10. Mullidae: known as goatfish , have a pair of barbels on their chins, which contain chemical sensory organs and are used to check for the presence of bottom invertebrates or small fish in the sand or holes in the reef, many of which are brilliantly colored.
  11. Nemipteridae: carnivorous fish that generally eat small bottom fish, cuttlefish, shrimp or worms; some species are plankton eaters.
  12. Pomacentridae: known as damselfish , have a variety of colors that differ individually and locally for the same species. Some species are herbivorous, omnivorous or plankton-eating fish. Damselfish lay their eggs on the bottom guarded by male fish. Included in this group are anemone fish (Amphiprioninae) which live in association with sea anemones. 
  13. Scaridae: known as parrotfish , herbivores, usually obtain algae from dead coral substrates. Chewing coral rocks and algae and forming coral sand, this makes parrotfish one of the important sand producers in the coral reef ecosystem. Scaridae are economically important fish.
  14. Serranidae: known as seabass , grouper, bottom-digging predators, commercial fish, feed on crustaceans and fish.
  15. Sygnathidae: known as seahorses or pipefish . Some have beautiful colors. Generally confined to shallow waters. Eats invertebrates by sucking on its snout pipe.
  16. Zanclidae: has a shape like Acanthuridae with a tabular mouth without spines on the tail. Sponges also eat basic invertebrates.

Based on utilization function and ecological aspects, coral fish can be grouped into three, namely target fish, indicator fish, and other groups (major groups) [1] . The fish species recorded are grouped into three main groups (English et al., 1997), as follows:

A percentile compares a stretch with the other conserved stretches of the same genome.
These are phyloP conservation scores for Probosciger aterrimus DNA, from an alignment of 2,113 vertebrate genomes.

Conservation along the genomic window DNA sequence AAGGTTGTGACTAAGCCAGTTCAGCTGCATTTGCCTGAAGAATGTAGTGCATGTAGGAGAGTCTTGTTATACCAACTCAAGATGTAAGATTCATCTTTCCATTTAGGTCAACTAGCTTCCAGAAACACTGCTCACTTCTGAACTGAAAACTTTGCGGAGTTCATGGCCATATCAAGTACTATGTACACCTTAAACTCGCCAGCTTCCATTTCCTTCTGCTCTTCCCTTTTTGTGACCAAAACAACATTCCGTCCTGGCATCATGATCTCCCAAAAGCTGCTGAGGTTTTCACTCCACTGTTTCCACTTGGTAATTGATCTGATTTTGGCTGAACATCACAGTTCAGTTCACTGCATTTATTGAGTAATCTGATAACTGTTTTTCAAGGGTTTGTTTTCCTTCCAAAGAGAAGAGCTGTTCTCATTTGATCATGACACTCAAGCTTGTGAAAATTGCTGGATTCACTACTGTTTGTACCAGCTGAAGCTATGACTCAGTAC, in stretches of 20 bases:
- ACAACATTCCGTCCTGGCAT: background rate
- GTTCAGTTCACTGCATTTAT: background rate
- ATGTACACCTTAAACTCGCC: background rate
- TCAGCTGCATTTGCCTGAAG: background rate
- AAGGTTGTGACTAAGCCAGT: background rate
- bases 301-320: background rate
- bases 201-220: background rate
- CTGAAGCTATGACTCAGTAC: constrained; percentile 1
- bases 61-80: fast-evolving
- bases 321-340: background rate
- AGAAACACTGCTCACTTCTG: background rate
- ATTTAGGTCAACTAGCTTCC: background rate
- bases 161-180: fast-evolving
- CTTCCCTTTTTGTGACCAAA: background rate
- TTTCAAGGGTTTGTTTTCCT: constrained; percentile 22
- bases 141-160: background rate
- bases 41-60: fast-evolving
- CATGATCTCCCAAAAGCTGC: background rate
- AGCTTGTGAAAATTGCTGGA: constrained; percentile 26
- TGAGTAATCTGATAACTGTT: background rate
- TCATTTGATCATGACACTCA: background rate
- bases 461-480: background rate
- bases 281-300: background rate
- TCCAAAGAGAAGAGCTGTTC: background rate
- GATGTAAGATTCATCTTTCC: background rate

1. Target fish, namely economically important fish and are usually caught for consumption. Usually these fish use coral reefs as spawning grounds and nursery areas. These target fish are represented by the tribes Serranidae (grouper fish), Lutjanidae (snapper fish), Lethrinidae (lencam fish), Nemipteridae (chairfish), Caesionidae (yellowtail fish), Siganidae (baronang fish), Haemulidae (thick lip fish ), Scaridae (parrot fish), and Acanthuridae (pakol fish);
  2. Indicator fish, namely types of coral fish that typically inhabit coral reef areas and are indicators of the fertility of the area’s ecosystem. Indicator fish are represented by the tribe Chaetodontidae (butterfly fish);
  3. Major fish are small fish, generally 5–25 cm, with various coloring characteristics so they are known as ornamental fish. This group is generally found in abundance, both in number of individuals and type and tends to be territorial. These fish live on coral reefs all their lives, represented by the tribes Pomacentridae (sea betok fish), Apogonidae (serinding fish), Labridae (broomstick fish), and Blenniidae (mimic fish).